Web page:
Like a lot of other aging losers who no longer get to drink all day and night on Sundays, I spent something like an hour this past weekend watching 60 Minutes and specifically enjoying the feature (which I believe was a re-airing) about Chinese activist and artist Ai Weiwei, who has famously shamed tyrants in his country’s government and made them look insanely foolish for some time now.
While there are countless messages and metaphors that could be found in Sunday’s segment to draw parallels to what a lot of people feel is a creeping authoritarianism under President Trump, there is another takeaway that I felt was additionally worth noting, as the news about our POTUS and his ties to Russian powers enters realms of true perplexity that are especially strange and unfriendly terrain for many reporters. Because with a very few exceptions, like those who are breaking serious stories on these fronts—the New York Times, the Washington Post, you get what I’m saying—I don’t think that most mainstream outlets are equipped to cover all the craziness afoot.
Those of us who toil in the independent press are used to digging in the sort of deep dark holes where so much Trump junk slithers out of and to doing our spelunking before underground political phenomena go viral. In my case, I actually spent several months five years ago tracking the alt-right—way before anyone called it that—for a book titled I Killed Breitbart. That adventure took me into hideous ideological gutters and nooks of the web to which I wouldn’t dispatch my worst enemy. Which I say not just to humblebrag but to help explain why suits and hairdos on your favorite TV newscasts may be unfit for the task at hand.
Segueing into the aforementioned 60 Minutes segment, the reporter introducing the piece gave a disclaimer that it may contain offensive material. I believe they were referring to the selfies Weiwei took in which he raised his middle finger to the residences of depraved international leaders (yes, the White House in DC was among them). Meanwhile, a significant part of the report was about the death of several thousand children. I personally found that portion to be much more offensive than any finger which the artist held up to power, and while I don’t think that a special intro was necessarily needed for the footage of kids being crushed inside of cheaply constructed school buildings, I did find it extremely telling that producers deemed the artist’s radical photos more worthy of a trigger warning than the images of mangled girls and boys.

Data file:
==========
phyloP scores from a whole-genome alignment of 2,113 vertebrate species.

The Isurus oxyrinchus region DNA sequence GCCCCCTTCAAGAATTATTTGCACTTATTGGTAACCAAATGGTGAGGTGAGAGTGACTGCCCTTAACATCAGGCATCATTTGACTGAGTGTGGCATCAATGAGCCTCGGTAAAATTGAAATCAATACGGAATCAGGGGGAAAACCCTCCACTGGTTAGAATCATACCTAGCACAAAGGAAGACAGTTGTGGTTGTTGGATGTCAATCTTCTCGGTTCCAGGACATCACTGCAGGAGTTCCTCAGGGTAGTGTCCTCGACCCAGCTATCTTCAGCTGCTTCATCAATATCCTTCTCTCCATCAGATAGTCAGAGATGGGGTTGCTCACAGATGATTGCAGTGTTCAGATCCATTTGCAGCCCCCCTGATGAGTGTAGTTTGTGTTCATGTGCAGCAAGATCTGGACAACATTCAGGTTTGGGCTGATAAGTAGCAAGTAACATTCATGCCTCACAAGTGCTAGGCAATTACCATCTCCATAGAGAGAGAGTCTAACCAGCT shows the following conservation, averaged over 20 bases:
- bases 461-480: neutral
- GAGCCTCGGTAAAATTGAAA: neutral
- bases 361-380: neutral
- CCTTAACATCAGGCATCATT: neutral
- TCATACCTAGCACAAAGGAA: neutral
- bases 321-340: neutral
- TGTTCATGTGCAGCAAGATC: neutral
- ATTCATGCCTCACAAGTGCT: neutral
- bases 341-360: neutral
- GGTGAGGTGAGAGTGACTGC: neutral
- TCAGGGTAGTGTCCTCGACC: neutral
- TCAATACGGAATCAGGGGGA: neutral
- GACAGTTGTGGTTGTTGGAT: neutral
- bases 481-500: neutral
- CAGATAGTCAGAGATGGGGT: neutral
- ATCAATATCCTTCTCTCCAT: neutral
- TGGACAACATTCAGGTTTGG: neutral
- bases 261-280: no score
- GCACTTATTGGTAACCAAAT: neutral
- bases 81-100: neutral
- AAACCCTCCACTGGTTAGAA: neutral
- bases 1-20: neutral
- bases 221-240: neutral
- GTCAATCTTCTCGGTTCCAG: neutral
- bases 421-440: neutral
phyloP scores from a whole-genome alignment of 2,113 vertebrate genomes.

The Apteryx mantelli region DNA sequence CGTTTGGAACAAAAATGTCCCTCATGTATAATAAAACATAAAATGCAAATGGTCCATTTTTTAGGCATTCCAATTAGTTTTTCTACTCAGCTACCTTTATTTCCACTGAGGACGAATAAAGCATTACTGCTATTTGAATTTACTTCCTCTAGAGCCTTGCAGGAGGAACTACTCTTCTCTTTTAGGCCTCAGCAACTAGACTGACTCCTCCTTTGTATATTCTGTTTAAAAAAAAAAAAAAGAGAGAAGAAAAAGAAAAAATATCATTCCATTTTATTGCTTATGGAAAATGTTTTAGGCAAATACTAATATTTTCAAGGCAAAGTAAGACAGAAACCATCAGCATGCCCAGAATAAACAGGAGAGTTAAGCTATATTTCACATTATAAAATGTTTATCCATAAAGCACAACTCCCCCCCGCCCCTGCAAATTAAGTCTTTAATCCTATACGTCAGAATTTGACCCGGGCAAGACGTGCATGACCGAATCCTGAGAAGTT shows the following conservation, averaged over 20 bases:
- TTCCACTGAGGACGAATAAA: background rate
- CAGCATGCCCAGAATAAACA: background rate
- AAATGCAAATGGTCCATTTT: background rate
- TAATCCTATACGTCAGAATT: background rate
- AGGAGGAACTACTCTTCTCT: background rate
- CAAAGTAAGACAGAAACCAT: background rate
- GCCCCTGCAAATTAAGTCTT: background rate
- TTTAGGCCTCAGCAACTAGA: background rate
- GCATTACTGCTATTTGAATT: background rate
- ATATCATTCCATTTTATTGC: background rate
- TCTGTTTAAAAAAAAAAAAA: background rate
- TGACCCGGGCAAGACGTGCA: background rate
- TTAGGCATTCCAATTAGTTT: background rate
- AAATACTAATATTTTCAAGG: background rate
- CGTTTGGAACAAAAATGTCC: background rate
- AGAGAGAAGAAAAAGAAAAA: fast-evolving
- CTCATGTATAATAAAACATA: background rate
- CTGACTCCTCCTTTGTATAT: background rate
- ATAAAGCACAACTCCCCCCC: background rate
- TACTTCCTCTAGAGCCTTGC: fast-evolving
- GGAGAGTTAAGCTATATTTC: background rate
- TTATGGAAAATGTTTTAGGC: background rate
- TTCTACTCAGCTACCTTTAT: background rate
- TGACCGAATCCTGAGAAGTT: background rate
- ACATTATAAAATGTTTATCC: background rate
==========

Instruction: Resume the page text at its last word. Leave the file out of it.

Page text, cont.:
Mainstream journalists have seen some ugly shit. From shootings to bombings, even the most superficial morons on the evening news may need some therapy. At the same time, while they are often numb to conventional horrors, many have reactionary impulses that result in the wrong kind of attention being given to countless issues. At the national level these days, that may mean they freak out because Trump says something asinine on social media, but they address the dismantling of healthcare like it’s business as usual. Locally, TV reporters often act like marijuana is a public menace but report on topics like homelessness without any theatrics, if they cover them at all.
I’ve heard the common knock on independent and progressive media, with detractors saying that we’re too hysterical. I guess what I’m trying to say is that whenever you hear somebody make that kind of claim, you may want to take a look at which ridiculous stories have them reaching for more hair product.
A Queens, NY native who came to New England in 2004 to earn his MA in journalism at Boston University, Chris Faraone is the editor and co-publisher of DigBoston and a co-founder of the Boston Institute for Nonprofit Journalism. He has published several books including 99 Nights with the 99 Percent, and has written liner notes for hip-hop gods including Cypress Hill, Pete Rock, Nas, and various members of the Wu-Tang Clan.